Stabilising gimbals are amazing bits of kit and now offer the filmmaker incredible cinematography options. What are the choices for the budget filmmaker? Would a film suffer if it doesnít feature a handheld shot steadied by a gimbal? Again the story should always outshine the need for expensive gear so if all we have to steady the camera is a tripod then so be it. In the past when I wanted to shoot a slider-type shot and not having a slider, I improvised and used a skateboard, attaching the camera to it with a screw. The final shot looked great and nobody knows how it was made but the end-result was the same as though I used a more expensive bit of kit.

Today national TV broadcast organisations are showing documentaries shot on iPhones. Films are being made on smartphones. They might be using technology to enhance the clip like a gimbal and extra gear for the sound recording but even so, the camera is something many people already have in their pocket and this is perhaps a very usable alternative to one of the the biggest investments for any filmmaker. I donít think there's any greater testament to using the gear we already have to make films than the recent popularity of the smartphone. We featured an interview with Eleanor Mannion who made one such iPhone documentary for Irish TV which you can read about following the link below. Now that programmes made in this way are shown on TV the quality is obviously considered acceptable and therefore will be equally suitable for the work we shoot. Itís up to us as filmmakers to work with the limitations of the gear we have and find interesting alternatives to the things we consider restrictive and holding us back when using that technology.

Imagine though if we did have access to some high-end gear like a Red Epic camera, just how different would the final film actually be? I thought this clip by DSLRGuide on Youtube was very interesting where he shot the same scenes with two cameras, one low-end, low-budget and one high-end, very high-budget, side-by-side. The results are surprising in that mostly, the very expensive camera doesnít make that much difference to the final edited footage and where it does, we could probably live with the limitations of the cheaper model in our limited-budget film. Take a look for yourself in the Youtube clip here.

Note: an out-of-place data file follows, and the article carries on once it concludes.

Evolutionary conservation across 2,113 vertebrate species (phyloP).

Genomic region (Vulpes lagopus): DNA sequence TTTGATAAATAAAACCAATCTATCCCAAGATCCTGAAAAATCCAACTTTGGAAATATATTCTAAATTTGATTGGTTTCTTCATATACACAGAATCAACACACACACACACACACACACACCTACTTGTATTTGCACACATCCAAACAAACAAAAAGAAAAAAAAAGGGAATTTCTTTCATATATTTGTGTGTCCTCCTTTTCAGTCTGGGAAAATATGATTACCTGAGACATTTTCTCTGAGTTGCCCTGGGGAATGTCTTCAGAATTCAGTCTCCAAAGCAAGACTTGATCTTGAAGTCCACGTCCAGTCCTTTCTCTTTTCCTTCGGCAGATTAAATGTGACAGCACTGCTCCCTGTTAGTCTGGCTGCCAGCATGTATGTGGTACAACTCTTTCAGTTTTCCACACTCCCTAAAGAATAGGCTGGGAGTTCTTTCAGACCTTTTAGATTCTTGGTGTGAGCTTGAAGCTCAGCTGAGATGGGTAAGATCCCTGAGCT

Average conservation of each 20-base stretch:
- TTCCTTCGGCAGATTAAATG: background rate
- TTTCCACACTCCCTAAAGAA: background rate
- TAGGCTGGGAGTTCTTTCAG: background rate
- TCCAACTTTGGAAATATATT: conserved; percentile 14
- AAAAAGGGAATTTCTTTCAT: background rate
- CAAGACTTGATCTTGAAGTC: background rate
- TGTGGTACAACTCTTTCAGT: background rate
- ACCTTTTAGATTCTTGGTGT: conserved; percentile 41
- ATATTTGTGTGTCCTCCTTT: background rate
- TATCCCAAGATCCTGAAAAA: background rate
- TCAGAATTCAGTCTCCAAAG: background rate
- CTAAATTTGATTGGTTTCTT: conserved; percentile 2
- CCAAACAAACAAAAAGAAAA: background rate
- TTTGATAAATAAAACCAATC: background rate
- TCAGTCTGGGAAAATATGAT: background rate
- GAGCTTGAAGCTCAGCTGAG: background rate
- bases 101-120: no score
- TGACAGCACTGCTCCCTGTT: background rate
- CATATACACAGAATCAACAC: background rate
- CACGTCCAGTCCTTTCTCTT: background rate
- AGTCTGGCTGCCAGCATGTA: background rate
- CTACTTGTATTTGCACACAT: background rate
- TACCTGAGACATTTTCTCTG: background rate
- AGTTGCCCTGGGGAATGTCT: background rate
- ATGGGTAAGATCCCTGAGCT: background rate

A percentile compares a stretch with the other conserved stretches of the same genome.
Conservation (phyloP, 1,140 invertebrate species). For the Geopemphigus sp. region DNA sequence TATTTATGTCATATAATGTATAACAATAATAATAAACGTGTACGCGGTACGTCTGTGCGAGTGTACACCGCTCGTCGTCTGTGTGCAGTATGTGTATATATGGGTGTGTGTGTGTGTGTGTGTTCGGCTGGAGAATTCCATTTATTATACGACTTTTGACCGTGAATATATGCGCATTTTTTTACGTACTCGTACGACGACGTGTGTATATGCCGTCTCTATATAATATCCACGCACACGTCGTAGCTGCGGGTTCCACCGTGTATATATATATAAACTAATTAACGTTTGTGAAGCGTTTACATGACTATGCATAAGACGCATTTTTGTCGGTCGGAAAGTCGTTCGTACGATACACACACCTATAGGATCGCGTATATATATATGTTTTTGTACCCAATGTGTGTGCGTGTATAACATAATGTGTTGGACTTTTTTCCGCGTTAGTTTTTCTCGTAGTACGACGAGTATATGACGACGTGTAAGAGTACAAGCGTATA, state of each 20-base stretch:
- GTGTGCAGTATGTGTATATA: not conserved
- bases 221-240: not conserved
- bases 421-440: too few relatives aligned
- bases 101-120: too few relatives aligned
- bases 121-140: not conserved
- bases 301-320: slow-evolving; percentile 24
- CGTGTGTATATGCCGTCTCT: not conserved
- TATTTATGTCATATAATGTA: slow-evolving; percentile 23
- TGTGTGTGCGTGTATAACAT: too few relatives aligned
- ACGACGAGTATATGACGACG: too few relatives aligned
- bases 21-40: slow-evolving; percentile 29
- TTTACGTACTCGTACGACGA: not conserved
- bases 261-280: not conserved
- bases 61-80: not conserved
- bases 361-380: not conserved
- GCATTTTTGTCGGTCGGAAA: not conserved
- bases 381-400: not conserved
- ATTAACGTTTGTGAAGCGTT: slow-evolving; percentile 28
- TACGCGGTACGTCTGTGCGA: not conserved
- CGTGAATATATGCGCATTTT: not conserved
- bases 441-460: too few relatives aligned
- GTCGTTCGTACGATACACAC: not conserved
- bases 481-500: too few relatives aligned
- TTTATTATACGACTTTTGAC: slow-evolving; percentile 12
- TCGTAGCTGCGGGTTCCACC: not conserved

What I notice with so many productions where high-end equipment is used, is that the original footage is always shot using flat profiles so there's a lot of retained detail in the highlights and the shadows and yet, after the edit, the final cut is contrasty with much of the detail lost in the shadows. If that's the look everybody wants anyway, it's very easy to get to that using most equipment today, almost all cameras will shoot contrasty footage straight out of the box. That's not to say we shouldn't strive to shoot the flatter footage with more dynamic range to start with because it certainly gives us more options in the edit but from my viewing experience at least, contrasty scenes seem to be very popular. Maybe that expensive camera we lust after isn't going to make much difference afterall.

Weíre lucky that even the most basic technology we have today, that we take so much for granted, is very capable of making great work but it's a fact of life that whatever gear we have access to, there's always another piece of more expensive kit we'd prefer to use. As has always been the case though, no matter what equipment we're working with, throughout the history of the creative world, the audience doesn't care about the gear, they care about the story.

Camera image © Peter Hatter